Start reading Open Secrets: WikiLeaks, War and American Diplomacy on the free Kindle Reading App or on your Kindle in under a minute. Don't have a Kindle? Get your Kindle here.

Deliver to your Kindle or other device

Enter a promotion code
or gift card

Try it free

Sample the beginning of this book for free

Deliver to your Kindle or other device

Sorry, this item is not available in
Image not available for
Image not available

Open Secrets: WikiLeaks, War and American Diplomacy [Kindle Edition]

The New York Times Staff , Alexander Star
3.7 out of 5 stars  See all reviews (6 customer reviews)

Digital List Price: $5.99 What's this?
Print List Price: $16.95
Kindle Price: $4.61
You Save: $12.34 (73%)

Free Kindle Reading App Anybody can read Kindle books—even without a Kindle device—with the FREE Kindle app for smartphones, tablets and computers.

To get the free app, enter your email address or mobile phone number.


Amazon Price New from Used from
Kindle Edition $4.61  
Paperback $13.79  
Best Books of the Month
Best Books of the Month
Want to know our Editors' picks for the best books of the month? Browse Best Books of the Month, featuring our favorite new books in more than a dozen categories.

Book Description

In 2010, the anti-secrecy organization known as WikiLeaks made headlines around the world when it released thousands of classified U.S. government diplomatic cables and battlefield reports. The New York Times played a crucial role in breaking the WikiLeaks story, and “Open Secrets” is the definitive chronicle of the documents’ release and the controversy that ensued. It includes detailed analyses of the documents by Times correspondents; opinion essays by Frank Rich, Maureen Dowd and others; and the full text of all the cables and war logs posted on The Times's Web site, along with 27 new cables selected for this volume. It also includes an essay in which the executive editor of The Times, Bill Keller, explains how the newspaper came to publish documents obtained by WikiLeaks, and why it did; expanded profiles of Julian Assange, WikiLeaks's founder, and Bradley Manning, the Army private suspected of being his source; and original essays on what the fracas has revealed about American diplomacy and government secrecy. A legal and technological thriller and a primer on world politics, "Open Secrets" is also a field guide to how information and power are wielded today, and why it matters.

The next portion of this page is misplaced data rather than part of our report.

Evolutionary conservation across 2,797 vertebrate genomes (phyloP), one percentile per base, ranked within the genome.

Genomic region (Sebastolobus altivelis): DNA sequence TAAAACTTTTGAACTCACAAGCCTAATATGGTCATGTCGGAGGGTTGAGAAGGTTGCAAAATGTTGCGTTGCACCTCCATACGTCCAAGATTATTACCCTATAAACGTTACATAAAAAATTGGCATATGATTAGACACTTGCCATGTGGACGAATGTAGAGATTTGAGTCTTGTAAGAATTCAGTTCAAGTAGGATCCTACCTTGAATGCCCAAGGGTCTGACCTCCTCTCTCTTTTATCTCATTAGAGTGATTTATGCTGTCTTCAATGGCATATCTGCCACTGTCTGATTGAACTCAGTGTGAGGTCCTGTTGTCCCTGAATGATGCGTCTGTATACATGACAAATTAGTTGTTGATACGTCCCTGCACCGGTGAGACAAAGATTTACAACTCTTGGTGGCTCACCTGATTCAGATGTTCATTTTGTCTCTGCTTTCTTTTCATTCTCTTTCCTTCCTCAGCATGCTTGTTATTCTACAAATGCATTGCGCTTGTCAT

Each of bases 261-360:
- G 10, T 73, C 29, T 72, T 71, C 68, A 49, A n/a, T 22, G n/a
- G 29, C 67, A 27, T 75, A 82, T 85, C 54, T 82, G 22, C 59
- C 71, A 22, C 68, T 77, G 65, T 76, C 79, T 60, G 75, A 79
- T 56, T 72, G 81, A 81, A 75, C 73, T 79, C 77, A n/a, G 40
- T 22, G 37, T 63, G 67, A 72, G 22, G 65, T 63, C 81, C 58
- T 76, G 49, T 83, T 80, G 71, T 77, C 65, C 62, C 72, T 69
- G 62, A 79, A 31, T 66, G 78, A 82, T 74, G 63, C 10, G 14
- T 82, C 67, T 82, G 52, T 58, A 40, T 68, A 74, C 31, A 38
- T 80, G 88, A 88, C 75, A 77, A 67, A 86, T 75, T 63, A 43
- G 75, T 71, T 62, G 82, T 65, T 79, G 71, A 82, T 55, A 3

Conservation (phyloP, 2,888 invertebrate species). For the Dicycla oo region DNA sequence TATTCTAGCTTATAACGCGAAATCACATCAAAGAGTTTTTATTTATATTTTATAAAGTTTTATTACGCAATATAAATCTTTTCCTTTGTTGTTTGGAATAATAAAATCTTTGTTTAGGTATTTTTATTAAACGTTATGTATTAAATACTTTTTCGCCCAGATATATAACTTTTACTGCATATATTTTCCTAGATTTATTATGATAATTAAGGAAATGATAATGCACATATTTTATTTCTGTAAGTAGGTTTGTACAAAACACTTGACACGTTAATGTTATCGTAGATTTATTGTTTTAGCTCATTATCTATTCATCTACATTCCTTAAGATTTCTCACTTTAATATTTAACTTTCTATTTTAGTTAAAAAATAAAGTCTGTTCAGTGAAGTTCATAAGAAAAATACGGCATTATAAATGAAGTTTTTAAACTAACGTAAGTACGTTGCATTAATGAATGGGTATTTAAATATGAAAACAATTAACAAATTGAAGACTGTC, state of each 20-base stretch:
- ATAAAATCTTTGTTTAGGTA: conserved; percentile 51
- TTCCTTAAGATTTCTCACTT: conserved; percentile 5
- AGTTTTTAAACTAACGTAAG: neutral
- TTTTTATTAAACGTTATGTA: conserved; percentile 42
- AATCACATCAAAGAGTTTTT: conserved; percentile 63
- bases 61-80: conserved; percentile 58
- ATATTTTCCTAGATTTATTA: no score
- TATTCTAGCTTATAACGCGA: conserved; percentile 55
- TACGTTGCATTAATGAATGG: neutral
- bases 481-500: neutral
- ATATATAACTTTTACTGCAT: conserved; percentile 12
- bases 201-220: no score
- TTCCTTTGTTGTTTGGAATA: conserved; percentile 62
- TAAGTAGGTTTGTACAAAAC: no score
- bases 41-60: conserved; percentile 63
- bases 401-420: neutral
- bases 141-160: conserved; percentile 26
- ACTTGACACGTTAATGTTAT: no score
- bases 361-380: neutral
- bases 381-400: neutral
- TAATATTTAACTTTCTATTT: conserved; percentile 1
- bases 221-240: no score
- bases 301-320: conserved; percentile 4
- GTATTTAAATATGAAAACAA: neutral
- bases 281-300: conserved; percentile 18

Editorial Reviews


“Thoughtful analysis of one of the largest leaks of classified information in history—how it happened, what the secret documents say and what it all means. … The New York Times brings welcome order to the chaos of the hundreds of thousands U.S. government documents released last year … An important book that gives coherence to a massive data dump.” —Kirkus Reviews

Product Details

  • File Size: 5111 KB
  • Print Length: 608 pages
  • Publisher: The New York Times Company; 1.0 edition (January 24, 2011)
  • Sold by: Amazon Digital Services, Inc.
  • Language: English
  • ASIN: B004KZQH12
  • Text-to-Speech: Enabled
  • X-Ray:
  • Word Wise: Enabled
  • Lending: Enabled
  • Amazon Best Sellers Rank: #572,816 Paid in Kindle Store (See Top 100 Paid in Kindle Store)
  •  Would you like to give feedback on images?

Customer Reviews

3.7 out of 5 stars
3.7 out of 5 stars
Share your thoughts with other customers
Most Helpful Customer Reviews
24 of 24 people found the following review helpful
Format:Kindle Edition